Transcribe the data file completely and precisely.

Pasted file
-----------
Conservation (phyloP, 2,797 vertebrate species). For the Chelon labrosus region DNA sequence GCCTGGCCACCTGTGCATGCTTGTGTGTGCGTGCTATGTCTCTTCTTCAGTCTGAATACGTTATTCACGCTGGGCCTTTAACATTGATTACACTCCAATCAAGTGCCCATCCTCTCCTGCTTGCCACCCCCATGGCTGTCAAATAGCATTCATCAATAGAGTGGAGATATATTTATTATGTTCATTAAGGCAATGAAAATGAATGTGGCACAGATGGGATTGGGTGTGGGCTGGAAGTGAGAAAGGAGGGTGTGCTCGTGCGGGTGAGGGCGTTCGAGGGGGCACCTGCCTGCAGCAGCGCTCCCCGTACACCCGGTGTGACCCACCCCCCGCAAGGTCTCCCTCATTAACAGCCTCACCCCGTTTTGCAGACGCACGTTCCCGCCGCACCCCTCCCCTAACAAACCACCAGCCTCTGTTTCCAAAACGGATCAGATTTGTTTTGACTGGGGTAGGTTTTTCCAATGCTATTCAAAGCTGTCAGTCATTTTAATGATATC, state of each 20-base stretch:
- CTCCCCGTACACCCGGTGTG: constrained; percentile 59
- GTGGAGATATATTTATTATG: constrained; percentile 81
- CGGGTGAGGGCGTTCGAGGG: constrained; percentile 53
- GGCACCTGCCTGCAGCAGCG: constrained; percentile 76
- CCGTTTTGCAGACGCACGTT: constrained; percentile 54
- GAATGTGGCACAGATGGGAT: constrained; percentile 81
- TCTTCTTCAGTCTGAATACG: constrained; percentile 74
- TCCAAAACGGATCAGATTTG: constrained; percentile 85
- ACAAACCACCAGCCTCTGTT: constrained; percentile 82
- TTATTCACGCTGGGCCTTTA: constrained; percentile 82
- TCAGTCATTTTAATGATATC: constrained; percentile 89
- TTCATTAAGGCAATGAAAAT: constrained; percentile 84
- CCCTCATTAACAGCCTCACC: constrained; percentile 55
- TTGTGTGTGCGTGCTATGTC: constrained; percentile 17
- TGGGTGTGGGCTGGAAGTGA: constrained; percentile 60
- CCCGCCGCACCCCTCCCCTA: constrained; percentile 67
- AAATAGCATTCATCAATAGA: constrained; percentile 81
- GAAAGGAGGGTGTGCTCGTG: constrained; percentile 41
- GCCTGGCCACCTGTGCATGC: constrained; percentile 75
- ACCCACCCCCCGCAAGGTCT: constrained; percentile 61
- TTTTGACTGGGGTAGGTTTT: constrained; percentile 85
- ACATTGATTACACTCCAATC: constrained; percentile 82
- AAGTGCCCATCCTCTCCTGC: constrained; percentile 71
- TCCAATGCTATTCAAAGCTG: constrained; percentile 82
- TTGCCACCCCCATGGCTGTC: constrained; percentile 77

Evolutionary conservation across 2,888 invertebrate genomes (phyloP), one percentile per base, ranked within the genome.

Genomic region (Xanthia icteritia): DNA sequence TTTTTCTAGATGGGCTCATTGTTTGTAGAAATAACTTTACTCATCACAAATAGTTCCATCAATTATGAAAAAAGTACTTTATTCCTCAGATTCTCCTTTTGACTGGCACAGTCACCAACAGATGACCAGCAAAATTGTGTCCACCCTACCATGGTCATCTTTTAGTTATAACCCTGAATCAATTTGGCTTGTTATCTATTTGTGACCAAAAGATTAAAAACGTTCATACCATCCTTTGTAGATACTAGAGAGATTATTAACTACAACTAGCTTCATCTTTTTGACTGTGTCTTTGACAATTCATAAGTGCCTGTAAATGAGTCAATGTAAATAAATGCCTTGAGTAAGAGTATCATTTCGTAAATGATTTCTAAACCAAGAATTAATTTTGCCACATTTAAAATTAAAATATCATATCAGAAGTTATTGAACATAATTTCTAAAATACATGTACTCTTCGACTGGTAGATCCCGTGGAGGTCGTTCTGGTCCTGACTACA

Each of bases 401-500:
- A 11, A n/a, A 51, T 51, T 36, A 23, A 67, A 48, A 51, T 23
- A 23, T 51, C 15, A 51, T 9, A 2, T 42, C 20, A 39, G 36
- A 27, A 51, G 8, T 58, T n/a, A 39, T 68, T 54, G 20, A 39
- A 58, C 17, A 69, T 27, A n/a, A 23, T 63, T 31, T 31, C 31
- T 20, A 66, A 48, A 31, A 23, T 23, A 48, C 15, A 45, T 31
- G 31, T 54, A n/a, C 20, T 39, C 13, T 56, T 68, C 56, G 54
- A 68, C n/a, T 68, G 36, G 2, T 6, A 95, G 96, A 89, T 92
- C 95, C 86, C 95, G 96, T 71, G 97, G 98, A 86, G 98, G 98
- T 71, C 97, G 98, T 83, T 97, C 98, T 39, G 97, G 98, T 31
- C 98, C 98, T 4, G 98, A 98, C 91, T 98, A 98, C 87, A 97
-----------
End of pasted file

Conservation (phyloP, 2,797 vertebrate species). For the Chelon labrosus region DNA sequence GCCTGGCCACCTGTGCATGCTTGTGTGTGCGTGCTATGTCTCTTCTTCAGTCTGAATACGTTATTCACGCTGGGCCTTTAACATTGATTACACTCCAATCAAGTGCCCATCCTCTCCTGCTTGCCACCCCCATGGCTGTCAAATAGCATTCATCAATAGAGTGGAGATATATTTATTATGTTCATTAAGGCAATGAAAATGAATGTGGCACAGATGGGATTGGGTGTGGGCTGGAAGTGAGAAAGGAGGGTGTGCTCGTGCGGGTGAGGGCGTTCGAGGGGGCACCTGCCTGCAGCAGCGCTCCCCGTACACCCGGTGTGACCCACCCCCCGCAAGGTCTCCCTCATTAACAGCCTCACCCCGTTTTGCAGACGCACGTTCCCGCCGCACCCCTCCCCTAACAAACCACCAGCCTCTGTTTCCAAAACGGATCAGATTTGTTTTGACTGGGGTAGGTTTTTCCAATGCTATTCAAAGCTGTCAGTCATTTTAATGATATC, state of each 20-base stretch:
- CTCCCCGTACACCCGGTGTG: constrained; percentile 59
- GTGGAGATATATTTATTATG: constrained; percentile 81
- CGGGTGAGGGCGTTCGAGGG: constrained; percentile 53
- GGCACCTGCCTGCAGCAGCG: constrained; percentile 76
- CCGTTTTGCAGACGCACGTT: constrained; percentile 54
- GAATGTGGCACAGATGGGAT: constrained; percentile 81
- TCTTCTTCAGTCTGAATACG: constrained; percentile 74
- TCCAAAACGGATCAGATTTG: constrained; percentile 85
- ACAAACCACCAGCCTCTGTT: constrained; percentile 82
- TTATTCACGCTGGGCCTTTA: constrained; percentile 82
- TCAGTCATTTTAATGATATC: constrained; percentile 89
- TTCATTAAGGCAATGAAAAT: constrained; percentile 84
- CCCTCATTAACAGCCTCACC: constrained; percentile 55
- TTGTGTGTGCGTGCTATGTC: constrained; percentile 17
- TGGGTGTGGGCTGGAAGTGA: constrained; percentile 60
- CCCGCCGCACCCCTCCCCTA: constrained; percentile 67
- AAATAGCATTCATCAATAGA: constrained; percentile 81
- GAAAGGAGGGTGTGCTCGTG: constrained; percentile 41
- GCCTGGCCACCTGTGCATGC: constrained; percentile 75
- ACCCACCCCCCGCAAGGTCT: constrained; percentile 61
- TTTTGACTGGGGTAGGTTTT: constrained; percentile 85
- ACATTGATTACACTCCAATC: constrained; percentile 82
- AAGTGCCCATCCTCTCCTGC: constrained; percentile 71
- TCCAATGCTATTCAAAGCTG: constrained; percentile 82
- TTGCCACCCCCATGGCTGTC: constrained; percentile 77

Evolutionary conservation across 2,888 invertebrate genomes (phyloP), one percentile per base, ranked within the genome.

Genomic region (Xanthia icteritia): DNA sequence TTTTTCTAGATGGGCTCATTGTTTGTAGAAATAACTTTACTCATCACAAATAGTTCCATCAATTATGAAAAAAGTACTTTATTCCTCAGATTCTCCTTTTGACTGGCACAGTCACCAACAGATGACCAGCAAAATTGTGTCCACCCTACCATGGTCATCTTTTAGTTATAACCCTGAATCAATTTGGCTTGTTATCTATTTGTGACCAAAAGATTAAAAACGTTCATACCATCCTTTGTAGATACTAGAGAGATTATTAACTACAACTAGCTTCATCTTTTTGACTGTGTCTTTGACAATTCATAAGTGCCTGTAAATGAGTCAATGTAAATAAATGCCTTGAGTAAGAGTATCATTTCGTAAATGATTTCTAAACCAAGAATTAATTTTGCCACATTTAAAATTAAAATATCATATCAGAAGTTATTGAACATAATTTCTAAAATACATGTACTCTTCGACTGGTAGATCCCGTGGAGGTCGTTCTGGTCCTGACTACA

Each of bases 401-500:
- A 11, A n/a, A 51, T 51, T 36, A 23, A 67, A 48, A 51, T 23
- A 23, T 51, C 15, A 51, T 9, A 2, T 42, C 20, A 39, G 36
- A 27, A 51, G 8, T 58, T n/a, A 39, T 68, T 54, G 20, A 39
- A 58, C 17, A 69, T 27, A n/a, A 23, T 63, T 31, T 31, C 31
- T 20, A 66, A 48, A 31, A 23, T 23, A 48, C 15, A 45, T 31
- G 31, T 54, A n/a, C 20, T 39, C 13, T 56, T 68, C 56, G 54
- A 68, C n/a, T 68, G 36, G 2, T 6, A 95, G 96, A 89, T 92
- C 95, C 86, C 95, G 96, T 71, G 97, G 98, A 86, G 98, G 98
- T 71, C 97, G 98, T 83, T 97, C 98, T 39, G 97, G 98, T 31
- C 98, C 98, T 4, G 98, A 98, C 91, T 98, A 98, C 87, A 97